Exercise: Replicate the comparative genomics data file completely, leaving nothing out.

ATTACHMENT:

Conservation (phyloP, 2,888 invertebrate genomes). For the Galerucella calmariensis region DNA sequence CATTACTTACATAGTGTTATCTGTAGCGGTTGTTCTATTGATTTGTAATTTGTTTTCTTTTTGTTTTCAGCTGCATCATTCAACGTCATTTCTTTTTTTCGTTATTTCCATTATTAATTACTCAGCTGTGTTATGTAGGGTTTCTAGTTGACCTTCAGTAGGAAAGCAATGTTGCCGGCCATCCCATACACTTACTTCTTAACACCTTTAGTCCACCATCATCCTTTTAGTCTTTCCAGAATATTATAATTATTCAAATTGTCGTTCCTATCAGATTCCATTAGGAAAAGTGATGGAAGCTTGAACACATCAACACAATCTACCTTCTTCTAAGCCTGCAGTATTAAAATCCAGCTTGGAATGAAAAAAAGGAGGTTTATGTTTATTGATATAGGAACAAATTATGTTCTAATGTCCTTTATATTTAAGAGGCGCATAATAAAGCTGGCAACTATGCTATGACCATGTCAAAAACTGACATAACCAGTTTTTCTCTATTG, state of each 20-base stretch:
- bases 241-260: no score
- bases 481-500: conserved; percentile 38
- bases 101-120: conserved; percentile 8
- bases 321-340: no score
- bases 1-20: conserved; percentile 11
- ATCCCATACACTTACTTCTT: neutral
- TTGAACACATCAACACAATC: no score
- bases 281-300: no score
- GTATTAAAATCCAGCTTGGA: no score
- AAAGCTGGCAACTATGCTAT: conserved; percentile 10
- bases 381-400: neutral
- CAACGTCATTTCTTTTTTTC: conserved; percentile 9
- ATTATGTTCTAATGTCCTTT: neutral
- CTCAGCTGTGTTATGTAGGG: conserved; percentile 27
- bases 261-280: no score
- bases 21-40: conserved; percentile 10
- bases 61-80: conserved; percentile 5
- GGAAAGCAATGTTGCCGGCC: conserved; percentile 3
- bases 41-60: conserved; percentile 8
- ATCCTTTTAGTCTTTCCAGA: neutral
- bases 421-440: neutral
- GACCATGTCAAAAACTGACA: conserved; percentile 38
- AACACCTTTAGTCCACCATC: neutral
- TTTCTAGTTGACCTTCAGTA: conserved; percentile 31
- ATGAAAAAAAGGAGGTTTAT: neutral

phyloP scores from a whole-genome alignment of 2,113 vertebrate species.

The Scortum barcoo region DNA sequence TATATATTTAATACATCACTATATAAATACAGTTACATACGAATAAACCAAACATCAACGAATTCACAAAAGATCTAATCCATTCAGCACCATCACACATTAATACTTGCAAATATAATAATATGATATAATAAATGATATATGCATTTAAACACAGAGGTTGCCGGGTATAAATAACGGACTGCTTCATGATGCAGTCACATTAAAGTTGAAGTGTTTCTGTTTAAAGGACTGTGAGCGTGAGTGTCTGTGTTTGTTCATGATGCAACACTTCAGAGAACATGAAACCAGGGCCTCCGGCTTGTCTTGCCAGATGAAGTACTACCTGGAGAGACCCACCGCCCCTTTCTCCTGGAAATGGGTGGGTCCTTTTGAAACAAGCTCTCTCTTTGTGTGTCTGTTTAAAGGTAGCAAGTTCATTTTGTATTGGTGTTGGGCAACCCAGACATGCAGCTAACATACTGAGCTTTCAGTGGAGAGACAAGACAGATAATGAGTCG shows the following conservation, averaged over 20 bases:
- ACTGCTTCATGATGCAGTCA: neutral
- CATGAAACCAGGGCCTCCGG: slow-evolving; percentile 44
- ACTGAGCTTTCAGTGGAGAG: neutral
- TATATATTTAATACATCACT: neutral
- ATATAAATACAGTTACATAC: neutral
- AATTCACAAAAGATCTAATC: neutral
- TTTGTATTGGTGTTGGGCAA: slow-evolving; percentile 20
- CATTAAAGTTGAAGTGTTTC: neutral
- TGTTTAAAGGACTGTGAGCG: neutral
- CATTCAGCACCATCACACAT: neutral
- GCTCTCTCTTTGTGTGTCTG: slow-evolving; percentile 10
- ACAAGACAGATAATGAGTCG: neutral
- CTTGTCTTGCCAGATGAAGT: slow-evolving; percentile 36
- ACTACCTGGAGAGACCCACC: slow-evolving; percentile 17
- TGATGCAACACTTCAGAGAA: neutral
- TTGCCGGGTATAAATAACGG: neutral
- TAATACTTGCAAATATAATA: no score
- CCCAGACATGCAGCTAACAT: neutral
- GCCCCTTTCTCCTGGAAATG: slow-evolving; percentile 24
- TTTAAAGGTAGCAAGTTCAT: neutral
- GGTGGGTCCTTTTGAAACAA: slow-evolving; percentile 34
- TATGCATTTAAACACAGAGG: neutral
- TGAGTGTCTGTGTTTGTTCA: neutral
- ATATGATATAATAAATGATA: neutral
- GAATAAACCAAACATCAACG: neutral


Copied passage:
Conservation (phyloP, 2,888 invertebrate genomes). For the Galerucella calmariensis region DNA sequence CATTACTTACATAGTGTTATCTGTAGCGGTTGTTCTATTGATTTGTAATTTGTTTTCTTTTTGTTTTCAGCTGCATCATTCAACGTCATTTCTTTTTTTCGTTATTTCCATTATTAATTACTCAGCTGTGTTATGTAGGGTTTCTAGTTGACCTTCAGTAGGAAAGCAATGTTGCCGGCCATCCCATACACTTACTTCTTAACACCTTTAGTCCACCATCATCCTTTTAGTCTTTCCAGAATATTATAATTATTCAAATTGTCGTTCCTATCAGATTCCATTAGGAAAAGTGATGGAAGCTTGAACACATCAACACAATCTACCTTCTTCTAAGCCTGCAGTATTAAAATCCAGCTTGGAATGAAAAAAAGGAGGTTTATGTTTATTGATATAGGAACAAATTATGTTCTAATGTCCTTTATATTTAAGAGGCGCATAATAAAGCTGGCAACTATGCTATGACCATGTCAAAAACTGACATAACCAGTTTTTCTCTATTG, state of each 20-base stretch:
- bases 241-260: no score
- bases 481-500: conserved; percentile 38
- bases 101-120: conserved; percentile 8
- bases 321-340: no score
- bases 1-20: conserved; percentile 11
- ATCCCATACACTTACTTCTT: neutral
- TTGAACACATCAACACAATC: no score
- bases 281-300: no score
- GTATTAAAATCCAGCTTGGA: no score
- AAAGCTGGCAACTATGCTAT: conserved; percentile 10
- bases 381-400: neutral
- CAACGTCATTTCTTTTTTTC: conserved; percentile 9
- ATTATGTTCTAATGTCCTTT: neutral
- CTCAGCTGTGTTATGTAGGG: conserved; percentile 27
- bases 261-280: no score
- bases 21-40: conserved; percentile 10
- bases 61-80: conserved; percentile 5
- GGAAAGCAATGTTGCCGGCC: conserved; percentile 3
- bases 41-60: conserved; percentile 8
- ATCCTTTTAGTCTTTCCAGA: neutral
- bases 421-440: neutral
- GACCATGTCAAAAACTGACA: conserved; percentile 38
- AACACCTTTAGTCCACCATC: neutral
- TTTCTAGTTGACCTTCAGTA: conserved; percentile 31
- ATGAAAAAAAGGAGGTTTAT: neutral

phyloP scores from a whole-genome alignment of 2,113 vertebrate species.

The Scortum barcoo region DNA sequence TATATATTTAATACATCACTATATAAATACAGTTACATACGAATAAACCAAACATCAACGAATTCACAAAAGATCTAATCCATTCAGCACCATCACACATTAATACTTGCAAATATAATAATATGATATAATAAATGATATATGCATTTAAACACAGAGGTTGCCGGGTATAAATAACGGACTGCTTCATGATGCAGTCACATTAAAGTTGAAGTGTTTCTGTTTAAAGGACTGTGAGCGTGAGTGTCTGTGTTTGTTCATGATGCAACACTTCAGAGAACATGAAACCAGGGCCTCCGGCTTGTCTTGCCAGATGAAGTACTACCTGGAGAGACCCACCGCCCCTTTCTCCTGGAAATGGGTGGGTCCTTTTGAAACAAGCTCTCTCTTTGTGTGTCTGTTTAAAGGTAGCAAGTTCATTTTGTATTGGTGTTGGGCAACCCAGACATGCAGCTAACATACTGAGCTTTCAGTGGAGAGACAAGACAGATAATGAGTCG shows the following conservation, averaged over 20 bases:
- ACTGCTTCATGATGCAGTCA: neutral
- CATGAAACCAGGGCCTCCGG: slow-evolving; percentile 44
- ACTGAGCTTTCAGTGGAGAG: neutral
- TATATATTTAATACATCACT: neutral
- ATATAAATACAGTTACATAC: neutral
- AATTCACAAAAGATCTAATC: neutral
- TTTGTATTGGTGTTGGGCAA: slow-evolving; percentile 20
- CATTAAAGTTGAAGTGTTTC: neutral
- TGTTTAAAGGACTGTGAGCG: neutral
- CATTCAGCACCATCACACAT: neutral
- GCTCTCTCTTTGTGTGTCTG: slow-evolving; percentile 10
- ACAAGACAGATAATGAGTCG: neutral
- CTTGTCTTGCCAGATGAAGT: slow-evolving; percentile 36
- ACTACCTGGAGAGACCCACC: slow-evolving; percentile 17
- TGATGCAACACTTCAGAGAA: neutral
- TTGCCGGGTATAAATAACGG: neutral
- TAATACTTGCAAATATAATA: no score
- CCCAGACATGCAGCTAACAT: neutral
- GCCCCTTTCTCCTGGAAATG: slow-evolving; percentile 24
- TTTAAAGGTAGCAAGTTCAT: neutral
- GGTGGGTCCTTTTGAAACAA: slow-evolving; percentile 34
- TATGCATTTAAACACAGAGG: neutral
- TGAGTGTCTGTGTTTGTTCA: neutral
- ATATGATATAATAAATGATA: neutral
- GAATAAACCAAACATCAACG: neutral